Your book, Satchel Paige: Striking Out Jim Crow, is the second in a series of cartoon biographies associated with the Center for Cartoon Studies, the school for aspiring comic artists in Vermont. How many books will be in the series and what is the intention of the project?
James Sturm: There are five books in the series. Houdini, The Handcuff King by Jason Lutes and Nick Bertozzi is in stores. Thoreau at Walden by John Porcellino is due out in Spring of '08. Amelia Earhart and Helen Keller are in the pipeline. Subjects were chosen concurrently with the artists working on the project. It was important that the authors had a deep connection and knowledge of the book's subject. Houdini has long fascinated Jason Lutes. I explored issues of baseball and race in a previous work, The Golem's Mighty Swing, and Striking Out Jim Crow was an opportunity to explore these themes further. Thoreau has tremendous resonance to John Porcellino and I could not imagine another cartoonist working on that book. This series is curriculum driven and hopefully will be useful to students and teachers.
How did you settle on Satchel Paige as a subject?
Satchel Paige was the suggestion of Brenda Bowen who was the instigator of this series of books. I love American history and Paige's life certainly highlights several compelling and tragic aspects of the American experience. I've always been fascinated by the Negro Leagues and the obstacles that those players faced on and off the ball field.
Rather than present a straightforward biography of Satchel Paige, the book creates a story about Emmet Wilson, a Black Alabama sharecropper of the 1930s, for whom Satchel Paige becomes a major touchstone. What made you decide to take this approach?
Paige did a great job of mythologizing himself and it was hard to separate the facts of his life from the fiction. And in the end, I didn’t want to. What was important to me, and what I decided I wanted the book to be about, was the impact he had on society and those that followed his career.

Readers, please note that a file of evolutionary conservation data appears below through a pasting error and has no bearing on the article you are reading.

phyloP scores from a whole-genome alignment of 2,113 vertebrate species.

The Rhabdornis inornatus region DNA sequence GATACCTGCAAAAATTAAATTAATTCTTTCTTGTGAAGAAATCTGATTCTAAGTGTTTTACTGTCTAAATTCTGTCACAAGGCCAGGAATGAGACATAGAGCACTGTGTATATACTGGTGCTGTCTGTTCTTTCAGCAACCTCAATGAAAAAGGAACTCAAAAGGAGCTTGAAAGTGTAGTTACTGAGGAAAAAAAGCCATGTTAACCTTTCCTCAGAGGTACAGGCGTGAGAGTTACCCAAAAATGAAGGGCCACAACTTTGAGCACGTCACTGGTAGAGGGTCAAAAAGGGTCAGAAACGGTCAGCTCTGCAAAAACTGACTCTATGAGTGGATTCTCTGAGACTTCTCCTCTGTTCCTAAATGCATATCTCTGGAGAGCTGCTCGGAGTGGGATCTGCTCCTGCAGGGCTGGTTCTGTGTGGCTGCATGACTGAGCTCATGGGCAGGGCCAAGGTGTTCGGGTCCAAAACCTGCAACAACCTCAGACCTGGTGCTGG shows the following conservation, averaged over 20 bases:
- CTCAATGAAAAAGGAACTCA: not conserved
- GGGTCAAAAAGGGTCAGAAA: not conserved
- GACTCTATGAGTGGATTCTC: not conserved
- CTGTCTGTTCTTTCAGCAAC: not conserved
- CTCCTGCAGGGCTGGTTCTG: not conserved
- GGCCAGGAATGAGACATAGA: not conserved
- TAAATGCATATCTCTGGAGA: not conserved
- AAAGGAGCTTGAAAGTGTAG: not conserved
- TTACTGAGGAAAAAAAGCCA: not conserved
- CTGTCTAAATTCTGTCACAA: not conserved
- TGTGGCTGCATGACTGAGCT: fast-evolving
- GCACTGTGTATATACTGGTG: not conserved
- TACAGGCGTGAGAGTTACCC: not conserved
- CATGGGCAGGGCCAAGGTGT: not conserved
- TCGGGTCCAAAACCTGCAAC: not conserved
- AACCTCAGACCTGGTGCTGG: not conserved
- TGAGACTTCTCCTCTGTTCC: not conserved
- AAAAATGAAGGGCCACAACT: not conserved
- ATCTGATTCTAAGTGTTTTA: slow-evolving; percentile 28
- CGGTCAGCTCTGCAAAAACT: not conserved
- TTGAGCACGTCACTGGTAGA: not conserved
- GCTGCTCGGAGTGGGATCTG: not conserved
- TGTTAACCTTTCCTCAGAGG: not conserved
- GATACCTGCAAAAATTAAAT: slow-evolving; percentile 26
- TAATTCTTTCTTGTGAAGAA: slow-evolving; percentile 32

Striking Out Jim Crow was influenced by the short story Up the Cooly. Written in1891 by Hamlin Garland (1860-1940), it is about a successful son who returns home to find his mother and brother trapped on a poor farm. I used this narrative device and imagined Paige's doppelgänger, someone similar to Paige, who, instead of succeeding at baseball, remained in the South during the miserable Jim Crow years.
What were the origins of the characters of Emmet Wilson, Mr. Jennings, the white plantation owner and his baseball-playing twin sons?
I made up the character Emmet Wilson, but he felt more real to me than Paige. The foundation of Emmet Wilson lies in a book I owe an incredible debt to, All God's Dangers. The book is an oral history of Nate Shaw (AKA Ned Cobb), an Alabama sharecropper. His story is incredibly compelling and rich with detail. Cobb was also a proud man. I could not have imagined Emmet Wilson if not for Ned Cobb. Mr. Jennings and his sons were fictional, but their attitudes were all too real and prevalent in the Jim Crow era.
What was the process through which you developed the book with Rich Tommaso? What sorts of decisions did the two of you make about the look of the book?
To me, comics is picture writing. So I actually drew a version of the book in a glorified thumbnail form [see Draft Choices]. Rich took my thumbnails and transformed them into something quite stunning. He actually moved to Vermont when he started drawing the book which worked out real well. We saw each other several times a week and it allowed us to look over pages in progress. I think the book grew about four pages as we worked on it, allowing a few scenes to be fleshed out a bit more or making some images bigger for emotional emphasis.